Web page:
This brings us to the second strategy for dealing with cognitive dissonance. Quite often, faced with his inconsistency, a person will try to increase the number of consistent cognitions. There are many ways this can be done. He may try to find other information that buttresses his preferred belief. Or he may concoct a conspiracy theory. For example, if I believe that satanic ritual abuse of children is common, and someone points out to me that there are no police reports that back this up, I may argue that the police are covering it up.
The theory of cognitive dissonance has been tested both observationally and experimentally for decades, and has held up well. But how does it shed light on the AIDS conspiracy theory held by African-Americans like Rev. Wright? Let's begin by seeing where the dissonance lies.
If we take "an ideology" to mean any system of ideas that reflects the goals and interests of a specific group, I would suggest that the AIDS Conspiracy has its origins in an all-too-common ideology: the ideology of victimhood. Generally, the ideology of victimhood holds that your group -- whatever it is -- is oppressed by society, denied equal rights, and is the target of social attack. In the particular case of the ideology of Black Victimhood, it includes the view that African-Americans are beset by an unrelenting racist society, which works to oppress them in every way possible. As a result, according to this ideology, African-Americans are pervasively victimized by being kept out of high schools and colleges, wrongfully targeted for criminal prosecution, denied jobs, and discriminated in pay when allowed to work at all.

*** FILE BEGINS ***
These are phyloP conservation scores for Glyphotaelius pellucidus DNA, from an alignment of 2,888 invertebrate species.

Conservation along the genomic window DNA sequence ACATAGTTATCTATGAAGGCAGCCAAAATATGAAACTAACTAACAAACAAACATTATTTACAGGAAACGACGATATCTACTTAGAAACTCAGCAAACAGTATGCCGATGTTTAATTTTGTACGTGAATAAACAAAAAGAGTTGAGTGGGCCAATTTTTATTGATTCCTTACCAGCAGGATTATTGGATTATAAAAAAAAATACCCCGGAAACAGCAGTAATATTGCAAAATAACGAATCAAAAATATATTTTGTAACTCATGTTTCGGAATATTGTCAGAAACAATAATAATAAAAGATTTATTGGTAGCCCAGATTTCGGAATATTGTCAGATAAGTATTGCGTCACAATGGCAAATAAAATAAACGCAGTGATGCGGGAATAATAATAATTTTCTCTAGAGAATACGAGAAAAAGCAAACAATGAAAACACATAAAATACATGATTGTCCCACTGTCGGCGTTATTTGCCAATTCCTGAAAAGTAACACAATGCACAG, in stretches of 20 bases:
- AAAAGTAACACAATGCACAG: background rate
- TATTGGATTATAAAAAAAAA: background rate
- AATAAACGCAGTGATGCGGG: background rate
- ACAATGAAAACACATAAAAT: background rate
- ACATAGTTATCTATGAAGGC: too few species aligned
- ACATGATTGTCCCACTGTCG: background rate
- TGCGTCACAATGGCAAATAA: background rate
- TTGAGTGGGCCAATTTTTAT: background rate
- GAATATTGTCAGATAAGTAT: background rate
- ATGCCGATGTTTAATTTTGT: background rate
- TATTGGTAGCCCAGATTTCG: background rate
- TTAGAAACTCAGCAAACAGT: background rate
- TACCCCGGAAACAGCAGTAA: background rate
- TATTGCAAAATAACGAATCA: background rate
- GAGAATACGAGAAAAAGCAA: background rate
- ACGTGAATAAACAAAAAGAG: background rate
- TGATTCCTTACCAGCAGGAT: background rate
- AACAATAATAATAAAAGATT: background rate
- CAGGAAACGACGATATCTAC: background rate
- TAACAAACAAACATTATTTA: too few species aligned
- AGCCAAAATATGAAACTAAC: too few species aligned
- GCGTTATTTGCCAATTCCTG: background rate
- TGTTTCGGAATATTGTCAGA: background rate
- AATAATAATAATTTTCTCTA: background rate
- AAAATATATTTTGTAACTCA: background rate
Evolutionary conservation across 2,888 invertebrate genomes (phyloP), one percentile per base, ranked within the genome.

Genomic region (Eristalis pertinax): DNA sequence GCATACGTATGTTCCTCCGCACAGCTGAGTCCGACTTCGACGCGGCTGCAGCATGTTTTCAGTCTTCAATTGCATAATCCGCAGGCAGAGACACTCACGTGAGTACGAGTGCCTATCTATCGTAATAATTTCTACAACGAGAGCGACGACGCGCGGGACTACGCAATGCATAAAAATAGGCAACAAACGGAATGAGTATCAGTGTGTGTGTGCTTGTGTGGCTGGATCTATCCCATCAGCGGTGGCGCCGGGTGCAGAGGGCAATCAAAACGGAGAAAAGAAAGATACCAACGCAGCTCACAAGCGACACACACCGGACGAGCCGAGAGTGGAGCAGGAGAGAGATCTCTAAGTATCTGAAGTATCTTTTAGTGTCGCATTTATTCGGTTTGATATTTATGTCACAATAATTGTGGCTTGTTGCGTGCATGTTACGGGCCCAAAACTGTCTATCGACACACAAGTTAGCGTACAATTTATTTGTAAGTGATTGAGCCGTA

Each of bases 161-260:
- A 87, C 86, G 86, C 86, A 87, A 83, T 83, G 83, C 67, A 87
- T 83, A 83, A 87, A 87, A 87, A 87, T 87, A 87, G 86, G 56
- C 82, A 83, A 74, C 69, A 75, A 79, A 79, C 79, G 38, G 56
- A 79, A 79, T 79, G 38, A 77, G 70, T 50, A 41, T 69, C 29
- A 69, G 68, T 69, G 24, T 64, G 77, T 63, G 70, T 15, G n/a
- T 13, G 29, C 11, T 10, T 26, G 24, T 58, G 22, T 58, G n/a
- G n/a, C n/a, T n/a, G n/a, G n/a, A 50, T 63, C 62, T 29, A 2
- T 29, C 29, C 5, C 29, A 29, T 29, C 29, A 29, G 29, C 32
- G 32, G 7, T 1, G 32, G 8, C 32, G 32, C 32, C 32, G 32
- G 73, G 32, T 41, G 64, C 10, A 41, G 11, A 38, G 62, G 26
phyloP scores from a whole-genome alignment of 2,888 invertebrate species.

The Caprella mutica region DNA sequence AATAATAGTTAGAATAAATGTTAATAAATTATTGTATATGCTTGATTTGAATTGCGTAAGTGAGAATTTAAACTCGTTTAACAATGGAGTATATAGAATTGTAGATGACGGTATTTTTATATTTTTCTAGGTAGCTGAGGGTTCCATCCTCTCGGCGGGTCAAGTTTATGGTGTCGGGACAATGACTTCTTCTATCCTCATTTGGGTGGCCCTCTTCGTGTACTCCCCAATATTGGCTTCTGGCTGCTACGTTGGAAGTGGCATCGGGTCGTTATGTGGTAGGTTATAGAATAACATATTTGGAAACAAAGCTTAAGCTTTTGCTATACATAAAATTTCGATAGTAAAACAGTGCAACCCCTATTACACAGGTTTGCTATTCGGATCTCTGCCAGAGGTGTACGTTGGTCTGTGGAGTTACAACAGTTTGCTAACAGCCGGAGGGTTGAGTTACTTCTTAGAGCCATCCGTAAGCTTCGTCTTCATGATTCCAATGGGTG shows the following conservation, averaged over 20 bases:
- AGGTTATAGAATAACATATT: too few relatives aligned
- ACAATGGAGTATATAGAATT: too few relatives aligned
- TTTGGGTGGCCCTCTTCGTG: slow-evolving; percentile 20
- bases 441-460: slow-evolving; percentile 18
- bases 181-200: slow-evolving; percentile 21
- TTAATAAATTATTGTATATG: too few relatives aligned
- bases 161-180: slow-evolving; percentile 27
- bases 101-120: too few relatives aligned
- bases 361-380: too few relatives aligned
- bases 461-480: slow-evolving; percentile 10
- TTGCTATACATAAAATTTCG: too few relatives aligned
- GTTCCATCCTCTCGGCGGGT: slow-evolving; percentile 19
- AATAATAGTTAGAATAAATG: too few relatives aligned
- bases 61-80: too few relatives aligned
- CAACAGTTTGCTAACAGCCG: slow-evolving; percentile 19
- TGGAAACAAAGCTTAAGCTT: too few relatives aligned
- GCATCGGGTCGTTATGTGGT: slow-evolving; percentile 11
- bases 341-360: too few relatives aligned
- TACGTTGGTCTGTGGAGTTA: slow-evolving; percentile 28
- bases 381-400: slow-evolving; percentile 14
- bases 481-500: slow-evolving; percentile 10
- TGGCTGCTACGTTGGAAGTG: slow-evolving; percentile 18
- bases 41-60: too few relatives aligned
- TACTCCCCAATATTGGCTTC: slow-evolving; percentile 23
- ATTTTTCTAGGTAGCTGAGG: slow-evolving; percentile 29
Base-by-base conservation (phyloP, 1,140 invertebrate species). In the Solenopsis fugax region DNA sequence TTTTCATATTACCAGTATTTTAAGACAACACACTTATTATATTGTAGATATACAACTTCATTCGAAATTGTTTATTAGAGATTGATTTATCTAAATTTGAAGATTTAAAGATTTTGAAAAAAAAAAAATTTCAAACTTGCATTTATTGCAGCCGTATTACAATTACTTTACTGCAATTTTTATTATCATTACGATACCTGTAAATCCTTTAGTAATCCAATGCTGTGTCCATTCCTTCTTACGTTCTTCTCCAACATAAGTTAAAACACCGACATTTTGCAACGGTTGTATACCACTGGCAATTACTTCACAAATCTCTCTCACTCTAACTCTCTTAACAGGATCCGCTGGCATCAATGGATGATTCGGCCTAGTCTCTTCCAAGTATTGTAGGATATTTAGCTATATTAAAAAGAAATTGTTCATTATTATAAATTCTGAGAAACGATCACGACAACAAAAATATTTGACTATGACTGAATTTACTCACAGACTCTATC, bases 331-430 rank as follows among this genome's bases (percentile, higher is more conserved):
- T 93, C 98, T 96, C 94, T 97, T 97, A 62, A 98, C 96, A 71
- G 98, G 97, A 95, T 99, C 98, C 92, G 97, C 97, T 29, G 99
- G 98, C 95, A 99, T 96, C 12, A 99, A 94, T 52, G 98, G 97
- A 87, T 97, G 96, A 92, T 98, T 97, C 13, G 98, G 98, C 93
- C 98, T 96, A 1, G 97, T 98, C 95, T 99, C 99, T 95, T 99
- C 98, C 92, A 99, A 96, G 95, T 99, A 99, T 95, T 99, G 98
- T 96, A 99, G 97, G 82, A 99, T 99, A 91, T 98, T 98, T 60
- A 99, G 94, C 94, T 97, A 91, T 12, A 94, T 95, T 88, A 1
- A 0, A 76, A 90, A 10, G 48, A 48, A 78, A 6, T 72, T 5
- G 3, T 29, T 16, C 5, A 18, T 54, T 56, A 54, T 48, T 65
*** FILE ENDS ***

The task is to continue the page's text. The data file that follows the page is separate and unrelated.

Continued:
This ideology goes vastly beyond the awareness shared by virtually all Americans of the appalling history of racism in this country. No, it contends that little if anything has changed since the days of slavery, much less since those of Jim Crow laws.
This convenient victimhood ideology has proven to be a very powerful tool in getting policies enacted and politicians elected that are prized by many African-Americans. For decades now, the ideology has been used to get governments and businesses to institute racial preference programs (such as quotas and set-asides), which many in the African-American community view (rightly or wrongly) as beneficial. High-profile African-Americans such as Rev. Jesse Jackson and Al Sharpton have been able to use this ideology to run for office and get lucrative settlements from various big businesses for alleged patterns of discrimination. And the approach has helped get many welfare programs enacted into law.